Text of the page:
Changing the conversation — A different way to look at the ROI of social media Article added by Amy McIlwain on August 11, 2014
Amy McIlwain

Amy McIlwain

Denver, CO

Joined: August 26, 2010

There is no doubt that figuring out your return on investment (ROI) is an important factor in determining where to put marketing dollars. If you’re not getting tangible, direct results immediately, why spend the money on it, right? Well, not really. As marketers struggle to wrap their heads around how and where social media plays a role in marketing efforts and budgets, there is a shift to start analyzing what really matters for long-term success: the value of the relationships acquired and maintained through social media.

See also: ROI and social media: 3 key strategies for financial advisors

Instead of trying to calculate the exact dollar amount acquired from each new client that you gained solely from social media compared to the dollar amount spent on social media assets (technology, staff, time), we suggest that you change the conversation. When it comes to social media and digital marketing, the measurement needs to encompass factors that are significantly broader than this.
    Example: The likelihood of having a client see you on Facebook, click a link to your website, and immediately become a paying client is pretty low. However, once they see that you are a leader and an expert in the industry (via content marketing) and your interaction with other clients on social interfaces, you begin to build an element of trust. This can then lead to a phone call or in-person meeting, which is likely to lead to a client acquisition.
This is exactly the type of relationship we are talking about.

So, what's the difference?

Comparison from
How do I begin to build great relationships?

Traditional marketing certainly has a space for gaining exposure in new places, but social media is crucial to the continuation of relationship building.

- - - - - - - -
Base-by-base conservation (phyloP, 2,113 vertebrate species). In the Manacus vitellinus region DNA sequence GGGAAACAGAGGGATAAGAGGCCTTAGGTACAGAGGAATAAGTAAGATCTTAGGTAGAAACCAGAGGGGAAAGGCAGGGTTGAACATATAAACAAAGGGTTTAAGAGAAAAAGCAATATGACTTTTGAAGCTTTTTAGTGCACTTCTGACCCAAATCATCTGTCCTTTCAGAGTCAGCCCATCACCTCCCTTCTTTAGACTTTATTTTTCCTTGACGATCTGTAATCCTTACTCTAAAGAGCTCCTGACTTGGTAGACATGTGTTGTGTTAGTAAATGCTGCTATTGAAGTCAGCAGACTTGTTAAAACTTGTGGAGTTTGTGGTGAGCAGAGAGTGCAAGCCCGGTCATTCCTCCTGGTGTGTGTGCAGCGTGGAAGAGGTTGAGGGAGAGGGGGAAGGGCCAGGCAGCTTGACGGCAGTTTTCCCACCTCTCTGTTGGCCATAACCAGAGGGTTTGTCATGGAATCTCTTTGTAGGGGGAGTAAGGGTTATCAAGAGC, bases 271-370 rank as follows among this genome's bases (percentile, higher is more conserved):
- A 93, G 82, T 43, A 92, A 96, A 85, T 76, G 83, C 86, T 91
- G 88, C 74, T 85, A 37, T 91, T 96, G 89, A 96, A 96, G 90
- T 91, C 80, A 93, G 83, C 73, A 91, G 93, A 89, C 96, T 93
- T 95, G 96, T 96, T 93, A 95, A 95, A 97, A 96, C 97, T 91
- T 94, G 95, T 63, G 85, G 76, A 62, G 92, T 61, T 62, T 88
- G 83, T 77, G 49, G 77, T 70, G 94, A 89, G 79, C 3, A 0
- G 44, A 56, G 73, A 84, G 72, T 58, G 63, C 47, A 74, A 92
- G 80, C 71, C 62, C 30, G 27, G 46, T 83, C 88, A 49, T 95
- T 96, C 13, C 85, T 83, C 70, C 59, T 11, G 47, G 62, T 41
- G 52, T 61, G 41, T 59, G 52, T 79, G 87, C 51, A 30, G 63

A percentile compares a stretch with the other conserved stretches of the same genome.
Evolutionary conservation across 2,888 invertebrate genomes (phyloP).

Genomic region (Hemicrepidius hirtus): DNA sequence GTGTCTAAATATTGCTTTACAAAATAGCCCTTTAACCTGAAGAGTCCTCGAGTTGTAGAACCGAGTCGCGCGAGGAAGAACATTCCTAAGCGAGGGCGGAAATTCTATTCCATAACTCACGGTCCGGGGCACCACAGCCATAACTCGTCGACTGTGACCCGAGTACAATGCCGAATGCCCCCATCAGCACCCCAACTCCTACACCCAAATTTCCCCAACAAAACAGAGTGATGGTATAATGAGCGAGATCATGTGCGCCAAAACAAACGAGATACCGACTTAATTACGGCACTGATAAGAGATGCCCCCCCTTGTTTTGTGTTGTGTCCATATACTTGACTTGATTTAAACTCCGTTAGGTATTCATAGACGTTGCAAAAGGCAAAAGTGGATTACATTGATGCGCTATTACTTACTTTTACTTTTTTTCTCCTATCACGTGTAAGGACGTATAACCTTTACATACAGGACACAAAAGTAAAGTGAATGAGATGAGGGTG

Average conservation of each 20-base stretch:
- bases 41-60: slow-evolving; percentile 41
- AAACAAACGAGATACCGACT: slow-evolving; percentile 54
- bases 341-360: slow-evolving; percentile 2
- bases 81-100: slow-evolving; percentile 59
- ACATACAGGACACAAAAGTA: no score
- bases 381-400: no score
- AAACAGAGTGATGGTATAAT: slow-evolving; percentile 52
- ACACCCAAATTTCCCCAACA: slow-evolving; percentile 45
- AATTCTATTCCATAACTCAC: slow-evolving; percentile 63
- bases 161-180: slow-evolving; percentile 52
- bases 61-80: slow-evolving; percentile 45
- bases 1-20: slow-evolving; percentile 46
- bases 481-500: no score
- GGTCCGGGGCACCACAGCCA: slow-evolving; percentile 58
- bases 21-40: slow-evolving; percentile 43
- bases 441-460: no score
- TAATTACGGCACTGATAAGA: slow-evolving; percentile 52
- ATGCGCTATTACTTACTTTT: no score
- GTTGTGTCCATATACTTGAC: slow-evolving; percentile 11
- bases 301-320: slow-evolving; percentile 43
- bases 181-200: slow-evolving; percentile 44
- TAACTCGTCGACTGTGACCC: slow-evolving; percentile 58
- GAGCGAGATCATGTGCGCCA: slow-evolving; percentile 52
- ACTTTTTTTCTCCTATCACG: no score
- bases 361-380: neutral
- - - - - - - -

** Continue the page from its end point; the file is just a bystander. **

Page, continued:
Know your audience. With all the chaos and noise out there on social platforms today, it is more important than ever to truly know your audience and understand why they would want to follow a company on social media. Think, “What matters most to them?” Are they concerned about outliving their retirement income? Or paying for their kids’ college education? If you start from here, you will be able to provide valuable content and insight.

    Listen to what your audience is saying. Don’t just push out all kinds of content and forget to listen. Make sure you are responding when people have concerns, questions or would like more information. You can even take it one step further — when someone connects with you on LinkedIn, thank them for connecting and offer to answer any questions they might have in a phone consultation.

    Don’t oversell. No one wants to be bombarded with salesy posts every day when they are trying to catch up on Twitter. Use the 80/20 rule as a guide: 80 percent of the time, you should be providing valuable content and 20 percent of the time, you can talk about your firm and its products/services.
How do I measure the success of these relationships?

You’ve probably heard of tools that allow you to measure key performance indicators (KPIs) within social media platforms. Most of these KPIs are a great gauge of your marketing success: number of fans or followers, likes, retweets, shares, comments, site visits (and return site visits). These are not financial assets that can be directly factored into ROI, but they are still incredibly valuable!

When you take the time to let your audience know you care by listening, responding to what they say and providing thoughtful content, the value of the relationships you are building begins to become invaluable. Show authenticity toward your current and prospective clients and get to know them, and they will no longer be just fans and followers, but brand evangelists. Over time, you will see these relationships benefit your bottom line.

Relationships are the lifeblood of a good business — honor them, invest in them and start measuring your ROR (return on relationship). What relationship building tactics do you have in place and what value have you gained from it either personally or professionally?

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